UW–Madison’s Apple discusses movement to ban books in schools

WBAY-TV / Ch. 2 in Green Bay utilized the expertise of UW–Madison’s Michael Apple for a report examining recent efforts to ban certain books from school libraries, or restrict access to them for younger students.

Photo of Michael Apple

Apple is the John Bascom Professor Emeritus of Curriculum and Instruction and Educational Policy Studies in the School of Education.

At school board meetings across the country — including in Wisconsin — parents are challenging books that they see as sexually explicit and pornographic, the report explains.

One example is a book called “Flamer,” by Mike Curato, which was challenged at a recent Luxemburg-Casco School Board meeting. It is a graphic novel that chronicles a biracial student as he comes out to his peers and gets bullied. A parent in the school district argued that the book contains sexual content, curse words, and offensive language.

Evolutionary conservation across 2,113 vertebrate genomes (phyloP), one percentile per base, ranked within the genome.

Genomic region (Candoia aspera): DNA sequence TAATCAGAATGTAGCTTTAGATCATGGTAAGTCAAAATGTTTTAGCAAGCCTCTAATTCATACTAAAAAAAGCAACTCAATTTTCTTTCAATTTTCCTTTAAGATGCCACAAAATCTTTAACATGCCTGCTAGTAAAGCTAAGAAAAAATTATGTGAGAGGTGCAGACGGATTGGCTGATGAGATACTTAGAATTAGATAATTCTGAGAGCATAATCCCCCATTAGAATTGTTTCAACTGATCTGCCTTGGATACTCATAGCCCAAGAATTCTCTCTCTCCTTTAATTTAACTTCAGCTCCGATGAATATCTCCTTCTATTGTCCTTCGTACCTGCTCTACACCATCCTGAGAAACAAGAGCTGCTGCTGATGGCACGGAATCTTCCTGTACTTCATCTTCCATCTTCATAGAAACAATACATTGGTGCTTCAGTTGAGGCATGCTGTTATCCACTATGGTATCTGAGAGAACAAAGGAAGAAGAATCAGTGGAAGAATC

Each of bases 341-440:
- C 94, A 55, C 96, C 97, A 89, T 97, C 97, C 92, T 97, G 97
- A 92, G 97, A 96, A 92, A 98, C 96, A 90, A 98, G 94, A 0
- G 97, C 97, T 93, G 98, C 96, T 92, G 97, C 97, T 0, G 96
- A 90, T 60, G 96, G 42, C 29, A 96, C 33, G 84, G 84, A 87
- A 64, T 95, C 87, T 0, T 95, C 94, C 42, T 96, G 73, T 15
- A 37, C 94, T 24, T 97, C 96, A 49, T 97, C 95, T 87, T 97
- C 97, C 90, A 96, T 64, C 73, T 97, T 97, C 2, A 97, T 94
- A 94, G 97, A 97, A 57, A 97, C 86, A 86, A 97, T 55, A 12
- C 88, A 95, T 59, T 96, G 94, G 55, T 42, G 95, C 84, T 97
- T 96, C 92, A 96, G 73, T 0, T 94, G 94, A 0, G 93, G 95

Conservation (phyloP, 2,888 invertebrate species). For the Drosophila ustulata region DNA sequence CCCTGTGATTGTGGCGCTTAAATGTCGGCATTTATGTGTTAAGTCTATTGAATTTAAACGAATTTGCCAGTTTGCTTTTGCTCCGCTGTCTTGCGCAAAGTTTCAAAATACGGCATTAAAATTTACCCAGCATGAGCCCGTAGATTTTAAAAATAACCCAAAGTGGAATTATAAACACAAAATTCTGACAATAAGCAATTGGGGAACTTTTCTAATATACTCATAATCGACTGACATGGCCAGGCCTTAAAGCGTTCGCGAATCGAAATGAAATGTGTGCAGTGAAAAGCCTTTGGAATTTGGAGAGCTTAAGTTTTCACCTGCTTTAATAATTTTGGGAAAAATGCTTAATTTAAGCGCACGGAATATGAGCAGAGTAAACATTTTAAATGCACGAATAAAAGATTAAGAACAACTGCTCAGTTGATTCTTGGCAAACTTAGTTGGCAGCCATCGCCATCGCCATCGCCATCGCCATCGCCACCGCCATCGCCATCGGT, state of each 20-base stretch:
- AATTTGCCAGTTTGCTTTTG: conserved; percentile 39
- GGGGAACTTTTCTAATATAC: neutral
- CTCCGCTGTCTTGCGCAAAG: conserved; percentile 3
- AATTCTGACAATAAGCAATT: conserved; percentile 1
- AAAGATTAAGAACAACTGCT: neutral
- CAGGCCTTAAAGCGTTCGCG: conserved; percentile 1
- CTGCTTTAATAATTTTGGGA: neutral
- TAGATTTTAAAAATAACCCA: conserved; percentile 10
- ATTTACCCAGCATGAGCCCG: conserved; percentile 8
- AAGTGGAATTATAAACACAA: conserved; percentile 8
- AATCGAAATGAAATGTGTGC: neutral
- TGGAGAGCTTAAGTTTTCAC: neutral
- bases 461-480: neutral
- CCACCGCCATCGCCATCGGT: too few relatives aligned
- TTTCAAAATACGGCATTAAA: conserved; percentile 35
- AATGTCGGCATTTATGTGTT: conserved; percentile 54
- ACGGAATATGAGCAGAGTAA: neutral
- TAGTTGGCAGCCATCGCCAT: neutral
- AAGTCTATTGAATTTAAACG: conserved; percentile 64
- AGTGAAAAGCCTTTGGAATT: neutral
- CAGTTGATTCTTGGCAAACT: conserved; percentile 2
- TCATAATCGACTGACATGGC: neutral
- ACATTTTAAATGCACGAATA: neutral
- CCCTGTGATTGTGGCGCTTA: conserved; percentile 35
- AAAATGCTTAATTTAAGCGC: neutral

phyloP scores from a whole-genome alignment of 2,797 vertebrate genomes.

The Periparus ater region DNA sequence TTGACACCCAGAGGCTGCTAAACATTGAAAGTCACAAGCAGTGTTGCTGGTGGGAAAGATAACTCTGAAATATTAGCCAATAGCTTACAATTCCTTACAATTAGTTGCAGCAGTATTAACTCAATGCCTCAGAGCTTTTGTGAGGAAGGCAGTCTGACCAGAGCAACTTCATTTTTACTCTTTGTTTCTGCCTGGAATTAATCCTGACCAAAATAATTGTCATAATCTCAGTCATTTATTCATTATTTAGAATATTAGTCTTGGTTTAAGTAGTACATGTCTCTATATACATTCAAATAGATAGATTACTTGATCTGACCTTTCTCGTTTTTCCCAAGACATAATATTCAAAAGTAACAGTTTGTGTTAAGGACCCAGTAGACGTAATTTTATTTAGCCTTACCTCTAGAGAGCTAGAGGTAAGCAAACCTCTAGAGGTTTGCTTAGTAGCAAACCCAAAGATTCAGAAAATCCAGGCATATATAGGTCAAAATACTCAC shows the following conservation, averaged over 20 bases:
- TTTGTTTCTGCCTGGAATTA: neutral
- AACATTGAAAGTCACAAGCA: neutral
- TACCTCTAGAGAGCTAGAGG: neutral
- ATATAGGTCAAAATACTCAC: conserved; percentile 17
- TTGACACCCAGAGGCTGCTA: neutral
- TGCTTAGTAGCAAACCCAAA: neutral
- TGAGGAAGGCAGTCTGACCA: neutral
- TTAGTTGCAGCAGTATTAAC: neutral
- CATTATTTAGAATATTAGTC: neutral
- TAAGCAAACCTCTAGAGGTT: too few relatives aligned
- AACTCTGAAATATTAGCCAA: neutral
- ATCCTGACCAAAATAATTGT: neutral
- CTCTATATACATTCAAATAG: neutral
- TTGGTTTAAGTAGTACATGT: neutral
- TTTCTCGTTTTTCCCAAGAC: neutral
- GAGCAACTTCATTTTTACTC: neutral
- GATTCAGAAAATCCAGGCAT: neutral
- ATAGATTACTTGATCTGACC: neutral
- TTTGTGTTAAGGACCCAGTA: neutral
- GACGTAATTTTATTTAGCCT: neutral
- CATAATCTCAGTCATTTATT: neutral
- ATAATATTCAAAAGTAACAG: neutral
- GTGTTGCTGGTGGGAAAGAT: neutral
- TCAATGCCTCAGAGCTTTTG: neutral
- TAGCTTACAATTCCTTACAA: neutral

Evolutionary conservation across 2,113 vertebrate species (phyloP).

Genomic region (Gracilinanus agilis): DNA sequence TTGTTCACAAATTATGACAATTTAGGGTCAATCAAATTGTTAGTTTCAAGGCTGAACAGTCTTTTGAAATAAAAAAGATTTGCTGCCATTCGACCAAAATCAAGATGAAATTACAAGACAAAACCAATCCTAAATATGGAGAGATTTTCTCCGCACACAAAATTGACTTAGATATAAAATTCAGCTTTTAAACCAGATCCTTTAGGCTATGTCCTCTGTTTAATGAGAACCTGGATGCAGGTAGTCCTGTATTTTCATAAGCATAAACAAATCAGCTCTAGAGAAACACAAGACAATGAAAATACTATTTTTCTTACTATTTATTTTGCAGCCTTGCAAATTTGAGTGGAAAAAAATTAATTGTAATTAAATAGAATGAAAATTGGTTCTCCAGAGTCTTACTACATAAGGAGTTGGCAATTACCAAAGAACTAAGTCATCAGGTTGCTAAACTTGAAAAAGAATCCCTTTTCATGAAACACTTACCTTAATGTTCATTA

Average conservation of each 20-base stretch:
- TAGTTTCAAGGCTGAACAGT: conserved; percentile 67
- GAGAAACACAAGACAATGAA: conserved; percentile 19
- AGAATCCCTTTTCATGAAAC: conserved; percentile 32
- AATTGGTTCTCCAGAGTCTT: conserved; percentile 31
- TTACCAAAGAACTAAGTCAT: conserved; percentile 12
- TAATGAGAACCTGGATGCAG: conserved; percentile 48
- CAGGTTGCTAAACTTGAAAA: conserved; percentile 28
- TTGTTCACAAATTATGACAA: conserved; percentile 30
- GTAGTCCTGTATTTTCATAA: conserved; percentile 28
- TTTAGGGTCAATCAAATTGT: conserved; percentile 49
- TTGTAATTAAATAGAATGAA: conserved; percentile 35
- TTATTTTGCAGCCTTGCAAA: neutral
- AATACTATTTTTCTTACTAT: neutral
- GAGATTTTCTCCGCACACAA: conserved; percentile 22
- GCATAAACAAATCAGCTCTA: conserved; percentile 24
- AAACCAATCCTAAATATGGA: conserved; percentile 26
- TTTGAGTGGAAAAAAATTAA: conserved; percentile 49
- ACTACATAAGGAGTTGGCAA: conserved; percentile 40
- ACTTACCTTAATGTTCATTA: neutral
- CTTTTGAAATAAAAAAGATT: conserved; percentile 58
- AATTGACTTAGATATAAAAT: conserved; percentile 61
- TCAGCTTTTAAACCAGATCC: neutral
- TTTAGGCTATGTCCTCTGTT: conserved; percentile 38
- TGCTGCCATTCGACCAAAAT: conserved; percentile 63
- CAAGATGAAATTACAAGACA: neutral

Apple says that efforts to ban books like “Flamer” that center around the LGBTQ+ experience are part of a well-organized campaign.

“What any curriculum should be is thoughtful, give students something they don’t already have, and make them into what we may call critical democratic citizens,” he says.

He adds that “Flamer” is an award-winning book about acceptance and self-discovery.

“When we look at the statistics of suicide among bullied kids, we’re not just talking about censorship because parents don’t want that book. We’re talking about kids’ lives,” Apple says.

To learn more, check out the full report at wbay.com.

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